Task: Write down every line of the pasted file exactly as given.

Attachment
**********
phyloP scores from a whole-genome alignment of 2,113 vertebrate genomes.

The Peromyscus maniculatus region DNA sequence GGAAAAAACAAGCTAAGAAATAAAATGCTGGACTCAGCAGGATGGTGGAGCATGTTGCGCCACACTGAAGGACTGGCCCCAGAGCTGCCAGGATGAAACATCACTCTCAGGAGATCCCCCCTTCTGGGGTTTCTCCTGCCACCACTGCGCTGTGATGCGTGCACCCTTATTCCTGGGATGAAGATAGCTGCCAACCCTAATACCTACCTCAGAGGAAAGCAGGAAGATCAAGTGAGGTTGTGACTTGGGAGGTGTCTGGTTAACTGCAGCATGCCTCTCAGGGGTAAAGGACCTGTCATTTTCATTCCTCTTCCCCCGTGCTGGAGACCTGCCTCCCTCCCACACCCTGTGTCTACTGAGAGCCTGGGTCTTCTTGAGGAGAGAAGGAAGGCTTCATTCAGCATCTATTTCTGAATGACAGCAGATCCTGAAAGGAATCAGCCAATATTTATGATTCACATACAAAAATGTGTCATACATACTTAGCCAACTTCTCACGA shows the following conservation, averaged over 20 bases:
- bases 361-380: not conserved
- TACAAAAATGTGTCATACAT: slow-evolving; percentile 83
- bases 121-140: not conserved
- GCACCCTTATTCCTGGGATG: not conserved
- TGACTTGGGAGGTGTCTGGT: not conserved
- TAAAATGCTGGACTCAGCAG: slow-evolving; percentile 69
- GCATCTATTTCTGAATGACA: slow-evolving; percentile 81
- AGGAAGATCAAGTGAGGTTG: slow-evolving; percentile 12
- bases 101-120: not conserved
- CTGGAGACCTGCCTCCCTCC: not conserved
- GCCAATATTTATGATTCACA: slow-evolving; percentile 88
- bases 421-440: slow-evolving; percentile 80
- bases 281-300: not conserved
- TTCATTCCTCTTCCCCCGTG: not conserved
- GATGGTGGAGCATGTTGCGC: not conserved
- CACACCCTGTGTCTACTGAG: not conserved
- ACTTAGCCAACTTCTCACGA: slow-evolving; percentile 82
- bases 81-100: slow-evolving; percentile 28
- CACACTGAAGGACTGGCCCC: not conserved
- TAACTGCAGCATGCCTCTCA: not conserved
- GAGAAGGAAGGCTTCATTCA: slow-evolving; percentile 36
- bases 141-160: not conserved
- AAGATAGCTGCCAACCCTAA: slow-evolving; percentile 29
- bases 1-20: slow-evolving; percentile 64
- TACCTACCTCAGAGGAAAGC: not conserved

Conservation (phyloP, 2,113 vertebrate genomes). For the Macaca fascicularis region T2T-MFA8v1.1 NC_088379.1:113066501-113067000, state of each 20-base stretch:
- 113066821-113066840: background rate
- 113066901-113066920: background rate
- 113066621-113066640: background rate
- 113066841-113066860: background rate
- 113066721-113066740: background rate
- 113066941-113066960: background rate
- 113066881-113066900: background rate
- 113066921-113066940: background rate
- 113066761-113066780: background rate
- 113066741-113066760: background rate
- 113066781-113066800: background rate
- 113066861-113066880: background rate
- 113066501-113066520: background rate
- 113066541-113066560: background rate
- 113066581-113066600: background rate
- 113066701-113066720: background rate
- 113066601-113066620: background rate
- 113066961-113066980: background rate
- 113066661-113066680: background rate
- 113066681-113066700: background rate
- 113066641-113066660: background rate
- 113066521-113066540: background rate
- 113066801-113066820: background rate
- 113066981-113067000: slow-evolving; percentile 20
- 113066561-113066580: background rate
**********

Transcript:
phyloP scores from a whole-genome alignment of 2,113 vertebrate genomes.

The Peromyscus maniculatus region DNA sequence GGAAAAAACAAGCTAAGAAATAAAATGCTGGACTCAGCAGGATGGTGGAGCATGTTGCGCCACACTGAAGGACTGGCCCCAGAGCTGCCAGGATGAAACATCACTCTCAGGAGATCCCCCCTTCTGGGGTTTCTCCTGCCACCACTGCGCTGTGATGCGTGCACCCTTATTCCTGGGATGAAGATAGCTGCCAACCCTAATACCTACCTCAGAGGAAAGCAGGAAGATCAAGTGAGGTTGTGACTTGGGAGGTGTCTGGTTAACTGCAGCATGCCTCTCAGGGGTAAAGGACCTGTCATTTTCATTCCTCTTCCCCCGTGCTGGAGACCTGCCTCCCTCCCACACCCTGTGTCTACTGAGAGCCTGGGTCTTCTTGAGGAGAGAAGGAAGGCTTCATTCAGCATCTATTTCTGAATGACAGCAGATCCTGAAAGGAATCAGCCAATATTTATGATTCACATACAAAAATGTGTCATACATACTTAGCCAACTTCTCACGA shows the following conservation, averaged over 20 bases:
- bases 361-380: not conserved
- TACAAAAATGTGTCATACAT: slow-evolving; percentile 83
- bases 121-140: not conserved
- GCACCCTTATTCCTGGGATG: not conserved
- TGACTTGGGAGGTGTCTGGT: not conserved
- TAAAATGCTGGACTCAGCAG: slow-evolving; percentile 69
- GCATCTATTTCTGAATGACA: slow-evolving; percentile 81
- AGGAAGATCAAGTGAGGTTG: slow-evolving; percentile 12
- bases 101-120: not conserved
- CTGGAGACCTGCCTCCCTCC: not conserved
- GCCAATATTTATGATTCACA: slow-evolving; percentile 88
- bases 421-440: slow-evolving; percentile 80
- bases 281-300: not conserved
- TTCATTCCTCTTCCCCCGTG: not conserved
- GATGGTGGAGCATGTTGCGC: not conserved
- CACACCCTGTGTCTACTGAG: not conserved
- ACTTAGCCAACTTCTCACGA: slow-evolving; percentile 82
- bases 81-100: slow-evolving; percentile 28
- CACACTGAAGGACTGGCCCC: not conserved
- TAACTGCAGCATGCCTCTCA: not conserved
- GAGAAGGAAGGCTTCATTCA: slow-evolving; percentile 36
- bases 141-160: not conserved
- AAGATAGCTGCCAACCCTAA: slow-evolving; percentile 29
- bases 1-20: slow-evolving; percentile 64
- TACCTACCTCAGAGGAAAGC: not conserved

Conservation (phyloP, 2,113 vertebrate genomes). For the Macaca fascicularis region T2T-MFA8v1.1 NC_088379.1:113066501-113067000, state of each 20-base stretch:
- 113066821-113066840: background rate
- 113066901-113066920: background rate
- 113066621-113066640: background rate
- 113066841-113066860: background rate
- 113066721-113066740: background rate
- 113066941-113066960: background rate
- 113066881-113066900: background rate
- 113066921-113066940: background rate
- 113066761-113066780: background rate
- 113066741-113066760: background rate
- 113066781-113066800: background rate
- 113066861-113066880: background rate
- 113066501-113066520: background rate
- 113066541-113066560: background rate
- 113066581-113066600: background rate
- 113066701-113066720: background rate
- 113066601-113066620: background rate
- 113066961-113066980: background rate
- 113066661-113066680: background rate
- 113066681-113066700: background rate
- 113066641-113066660: background rate
- 113066521-113066540: background rate
- 113066801-113066820: background rate
- 113066981-113067000: slow-evolving; percentile 20
- 113066561-113066580: background rate